I like to attend minor league baseball games. My favorite venue is Hagerstown, where the Suns, a “Low A” affiliate of the Washington Nationals, play.
I sit behind home plate so I can focus on the pitchers. Usually, two pitchers from the opposing team sit nearby. One clocks the pitches; the other charts them.
Late in 2016 season, the Greensboro Grasshoppers, a Miami Marlins affiliate, were in town. Seated right behind me were pitchers Trevor Richards and Ben Meyer, along with an employee of the team or the organization.
Listening to their conversation before the game started, I learned that Richards had been pitching in an independent league (for the Gateway Grizzlies of the Frontier League, I later learned) earlier in the season. That’s because no team had drafted him. He said that one big league club (I won’t name it) indicated it would draft him but hadn’t done so.
Richards excelled for the Grizzlies in 2015. The Marlins signed him in 2016 and he debuted in their organization when “short season” ball began in June. After three appearances for Batavia, in which he fanned 15 batters in 10 innings, Miami promoted him to Greensboro. He excelled there too.
Given his outstanding performance for Greensboro, Meyer and the scout were incredulous that Richards had gone undrafted. They were also shocked to learn that Richards had not been offered a baseball scholarship by a Division I program. He ended up at Drury University in Division II.
In his last year at Drury, Richards was 8-2 with 73 strikeouts and a 1.71 ERA in 84 innings — an impressive performance but not good enough, it turned out, to warrant selection in a draft that lasted 40 rounds.
Last year, I followed Richards’ performance. He began the season with Jupiter in the Florida State League (“High A”). There, he posted 7-4 record with a 2.17 ERA, a fine 0.93 WHIP (walks plus hits allowed per inning pitched), and 81 strikeouts in 70 innings. He then moved up to Jacksonville (AA) and pitched to a 2.87 ERA and a 1.13 WHIP, again with more than a strikeout per inning.
I followed Ben Meyer last year too, not because he seemed like a prospect, but because he seemed interesting. Meyer spent his college career at the University of Minnesota, for whom his father had played. Before the Hagerstown game started, Meyer entertained, and usually stumped, his companions with trivia questions, some involving Minnesota sports.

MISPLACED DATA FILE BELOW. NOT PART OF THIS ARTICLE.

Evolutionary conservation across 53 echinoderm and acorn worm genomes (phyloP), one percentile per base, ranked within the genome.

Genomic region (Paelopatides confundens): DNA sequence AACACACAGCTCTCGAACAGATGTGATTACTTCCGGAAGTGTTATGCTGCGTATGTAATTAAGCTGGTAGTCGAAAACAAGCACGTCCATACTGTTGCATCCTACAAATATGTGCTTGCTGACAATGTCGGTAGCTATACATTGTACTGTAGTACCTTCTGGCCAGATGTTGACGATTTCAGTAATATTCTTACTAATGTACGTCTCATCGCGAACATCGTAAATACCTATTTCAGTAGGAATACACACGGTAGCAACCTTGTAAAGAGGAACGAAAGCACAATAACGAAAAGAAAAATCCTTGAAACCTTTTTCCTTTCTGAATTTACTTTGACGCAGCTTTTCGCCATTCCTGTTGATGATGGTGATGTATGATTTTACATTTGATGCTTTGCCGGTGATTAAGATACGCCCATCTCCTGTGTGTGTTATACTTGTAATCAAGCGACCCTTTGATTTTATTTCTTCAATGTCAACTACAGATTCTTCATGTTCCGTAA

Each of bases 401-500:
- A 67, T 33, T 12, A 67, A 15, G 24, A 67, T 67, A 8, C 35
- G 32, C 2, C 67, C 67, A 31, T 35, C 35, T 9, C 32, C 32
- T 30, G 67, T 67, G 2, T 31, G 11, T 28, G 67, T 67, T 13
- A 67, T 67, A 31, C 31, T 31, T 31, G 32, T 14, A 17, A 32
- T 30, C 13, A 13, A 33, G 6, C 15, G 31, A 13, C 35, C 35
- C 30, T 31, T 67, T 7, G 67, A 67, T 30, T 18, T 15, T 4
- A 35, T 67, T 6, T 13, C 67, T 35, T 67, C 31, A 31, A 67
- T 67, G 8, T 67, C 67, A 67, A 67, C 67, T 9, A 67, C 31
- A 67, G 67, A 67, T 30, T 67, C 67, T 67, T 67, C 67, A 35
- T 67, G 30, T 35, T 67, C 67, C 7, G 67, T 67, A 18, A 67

Miami selected Meyer with its 29th pick in the 2015 draft. In 2016, when I encountered him in Hagerstown, he was pitching okay — he finished the season with a 3.62 ERA and a WHIP of 1.18. But as a late round draft pick who, at age 23, was a little old to be pitching in Low A, Meyer didn’t seem like much of a prospect.
Yet Meyer prospered last year. He began the season with Greensboro as neither a starter nor a closer — not a good sign. However, he was so effective in relief — a 2.15 ERA and a 0.85 WHIP — that the Marlins promoted him to Jupiter, and eventually made him a starter.
Meyer was as effective for Jupiter as he had been for Greensboro. His ERA in “High A” was 1.98 with a WHIP of 0.93. In July, a Miami Marlins fan page named him Marlins prospect of the month.
Meyer followed up his fine season by playing in the Arizona Fall League. In an appearance against top prospects from several clubs, including the Washington Nationals top prospect Victor Robles, he struck out six in three innings of hitless ball. His fastball was consistently around 94 miles per hour.
Despite their successes in 2017, Richards and Meyer did not rate highly in Major League Baseball’s prospect watch. Richards was named the Marlins 22nd best prospect. Meyer did not make the top 30, though he received a mention from this site. I suspect these rankings are the result of the pitchers’ ages and their inauspicious treatment in the 2015 draft.
This Spring, Meyer made the roster of Miami’s AAA affiliate. He’s one station away from “The Show.” (Yes, players still call the major leagues that, at least the minor leaguers I hear talking do).
Meanwhile, Richards made the Marlins. Not only that, he’s in the team’s starting rotation.
Richards debuted on Monday night against the Boston Red Sox. He was losing pitcher, surrendering five runs in 4 1/3 frames after he retired the first seven batters he faced. He struck out five and walked one.
Major League Baseball’s account of his performance found much to like:
Richards showed good mound presence and command, and he effectively mixed in his changeup. But in the fourth inning, he allowed three two-out runs. A swinging bunt by Xander Bogaerts started the rally. Eduardo Nunez followed with an RBI double off the third-base bag and Christian Vazquez added a two-run double off third baseman Brian Anderson’s glove.
“He had some tough breaks,” catcher Bryan Holaday said. “Infield hit to Bogaerts, and a ball that hits the bag. If that’s a foot away, maybe BA gets to it. If it’s the other way, maybe it’s a foul ball. That stuff happens. But other than that, he made some good pitches.”
In the fifth inning, Hanley Ramirez crushed a two-run homer, and Richards’ night ended on Rafael Devers’ single after 93 pitches (55 strikes). . . .
“I thought he did a great job today,” Holaday said. “He made two mistakes, and both of them cost him: the breaking ball to Vazquez, up in the zone a little bit and didn’t quite get it out there. And then the breaking ball to Hanley Ramirez.”
The case of Trevor Richards shows that even with extensive scouting, fancy tools, and advanced metrics, good prospects still fall through the cracks. Given Richards’ success in college, I suspect that more reliance on less advanced metrics, like keeping the other team from scoring, might have resulted in him at least being drafted.